Prime Minister Narendra Modi began his week-long visit to the US with a bang. His first stop was Houston to attend the “The Howdy Modi’’ rally at a football stadium, filled with 50,000 Indian Americans. It was the highlight of the PM’s visit to the US.
The four-million strong Indian diaspora in the US are among the richest and most hardworking immigrants in the country. The BJP had long understood the importance of the Indian Americans and had cultivated them since the Vajpayee days. But Modi has taken this to new heights. He is perhaps the only world leader in recent times to hold such massive political shows on foreign soil. He impresses not just his hosts but his domestic constituency back home. The Modi bhakts in India, many of whom have little sense of history believe he is the only Indian leader who has has made such a dazzling impact on the world stage.
His first over seas rally was in New York’s Madison garden in 2014, where a crowd of 18,000 greeted him. This was followed by one in London’s Wembley Stadium, attended by the then British Prime Minister David Cameron. But his Houston act with President Donald Trump in attendance is undoubtedly the most dazzling.
Prime Minister Narendra Modi has sussed out Donald Trump to the T. Flattery pays. So do business deals. On Saturday, Petronet, an Indian energy major signed an MOU with a Houston-based company to invest USD 2.5 billion for a 20 per cent equity stake on the US firm. It will also import five million tonnes of LNG annually for 40-years. That announcement was the icing on the cake for Donald Trump, who has made advancing American business the hallmark of his presidency.
It was an out-and-out Modi show. The master-of-ceremonies here was not the President of the host country, but Modi the visitor. It was Narendra Modi who led Donald Trump by the hand and took him around on almost a victory lap, waving to a delirious crowd of Indian Americans, who gave Modi a rock star treatment. Trump was clearly overwhelmed by what he saw.
The US President accepted Modi’s invitation to attend the Houston event, with an eye on next year’s elections. The majority of Indian Americans, nearly 80 per cent had voted for his Democratic rival Hillary Clinton. Trump possibly hoped that some of Modi’s supporters would possibly now change tract. And the Indian PM endorsed Trump by showering fulsome praise on him. “He has already made the American economy strong again,” Modi said. “He has achieved much for the US and the world. Friends, we in India have connected well with President Trump.” To this he added “In the words of candidate Trump: Abki baar Trump sarkar (This time, [a] Trump government).” Trump had adopted Modi’s 2014 election catch phrase, , while addressing a small group of Indian Americans supporters calling themselves the Republican Hindu Coalition in 2016.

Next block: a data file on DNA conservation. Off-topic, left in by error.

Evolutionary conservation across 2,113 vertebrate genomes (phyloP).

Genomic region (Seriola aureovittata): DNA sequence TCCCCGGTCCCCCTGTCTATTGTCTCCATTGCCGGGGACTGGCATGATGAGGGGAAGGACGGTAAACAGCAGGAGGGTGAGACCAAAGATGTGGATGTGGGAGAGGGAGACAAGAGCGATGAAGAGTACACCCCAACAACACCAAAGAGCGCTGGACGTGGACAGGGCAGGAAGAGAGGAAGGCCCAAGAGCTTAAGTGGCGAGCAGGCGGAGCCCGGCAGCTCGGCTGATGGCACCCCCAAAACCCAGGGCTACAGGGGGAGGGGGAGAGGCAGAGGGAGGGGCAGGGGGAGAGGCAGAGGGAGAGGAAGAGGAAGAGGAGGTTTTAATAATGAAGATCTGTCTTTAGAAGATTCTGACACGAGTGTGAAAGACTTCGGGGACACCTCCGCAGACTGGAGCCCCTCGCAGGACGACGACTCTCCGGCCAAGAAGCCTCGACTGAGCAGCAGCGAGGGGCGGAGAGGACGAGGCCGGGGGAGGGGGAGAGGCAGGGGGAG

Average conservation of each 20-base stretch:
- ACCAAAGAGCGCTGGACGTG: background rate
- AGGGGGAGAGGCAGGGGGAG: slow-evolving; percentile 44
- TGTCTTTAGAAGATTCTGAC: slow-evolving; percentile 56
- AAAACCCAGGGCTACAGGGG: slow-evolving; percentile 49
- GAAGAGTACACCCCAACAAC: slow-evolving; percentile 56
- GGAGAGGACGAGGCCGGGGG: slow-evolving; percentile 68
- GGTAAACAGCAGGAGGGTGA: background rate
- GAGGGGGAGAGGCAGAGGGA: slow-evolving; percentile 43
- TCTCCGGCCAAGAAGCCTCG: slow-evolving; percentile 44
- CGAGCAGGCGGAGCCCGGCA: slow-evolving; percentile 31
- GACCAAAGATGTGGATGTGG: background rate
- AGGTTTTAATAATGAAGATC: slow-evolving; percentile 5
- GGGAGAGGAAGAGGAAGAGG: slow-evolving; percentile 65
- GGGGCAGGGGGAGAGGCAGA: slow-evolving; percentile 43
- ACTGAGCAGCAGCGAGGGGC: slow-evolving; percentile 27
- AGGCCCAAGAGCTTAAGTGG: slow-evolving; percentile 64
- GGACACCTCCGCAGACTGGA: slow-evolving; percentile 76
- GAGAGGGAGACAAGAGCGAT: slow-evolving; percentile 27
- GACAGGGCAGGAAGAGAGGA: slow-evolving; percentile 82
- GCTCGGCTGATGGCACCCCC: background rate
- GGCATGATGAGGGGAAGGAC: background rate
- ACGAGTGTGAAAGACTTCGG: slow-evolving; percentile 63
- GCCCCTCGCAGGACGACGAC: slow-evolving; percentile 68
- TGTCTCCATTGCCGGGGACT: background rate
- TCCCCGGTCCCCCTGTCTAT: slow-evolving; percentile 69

For the BJP who have demonised Jawaharlal Nehru at home, there is no escape from India’s first prime Minister who is well known across the world. House Majority Leader Steny Hoyer who attended the Houston jamboree said during his short address. “India, like America, is proud of its ancient traditions to secure a future according to Gandhi’s teachings and Nehru’s vision of India as a secular democracy where respect for pluralism and human rights safeguard every individual.” That could not have gone well with Modi bhakts back home.
While addressing the crowd Modi make it a point to hit out at Pakistan, without naming it. Linking 9/11 to 26/11 he maintained that all terror acts emanated from one country. When Donald Trump spoke of fighting Islamic terror he got not just the crowd’s loudest applause but a standing ovation from Modi and the Indian delegation. Yet despite the bonhomie with Modi, Trump refused to point a finger at Pakistan as a breeding ground for terror. When questioned, he quickly referred to Iran as the biggest threat to the world. It suits Trump to say so as it coincides with his anti-Iran and pro Saudi strategy in the Middle East. The US leader will also handle Pakistan with kid gloves at the moment because he wants Prime Minister Imran Khan’s help in Afghanistan. Pakistan on its part is hoping to revive the Taliban-US talks. Trump has also asked Khan to talk to the Iranian leadership.
Outside the sanitised stadium an anti-India rally calling for the lifting of restrictions on the Kashmir valley was also on full throttle. Yet New Delhi has succeeded in ensuring that the Trump administration understands its stand on Article 370. Trump has not publicly questioned India on Kashmir. While lending a sympathetic ear to Imran Khan, he has asked India and Pakistan to meet and solve their differences. This despite the fact that human rights violations in the valley has been widely reported in the American press. But then human rights does not move Donald Trump. His treatment of the Mexican immigrants on the Texas border has been severely criticised for separating children from their parents, but so far to no avail.
For Modi the Houston show has been a major personal achievement. From a time after the 2002 Gujarat riots, when he was shunned by the US and European democracies, to come to the point when the US President himself addresses a joint rally with Modi in America is a resounding endorsement of Modi. From pariah status at that time to be wooed and praised by the free world is an achievement indeed for Narendra Modi. Never mind that Donald Trump may soon be facing an impeachment enquiry and on hindsight endorsing him may not have been a great idea. But for now Modi must be immensely satisfied.
The writer is a senior journalist with expertise in foreign policy and international affairs.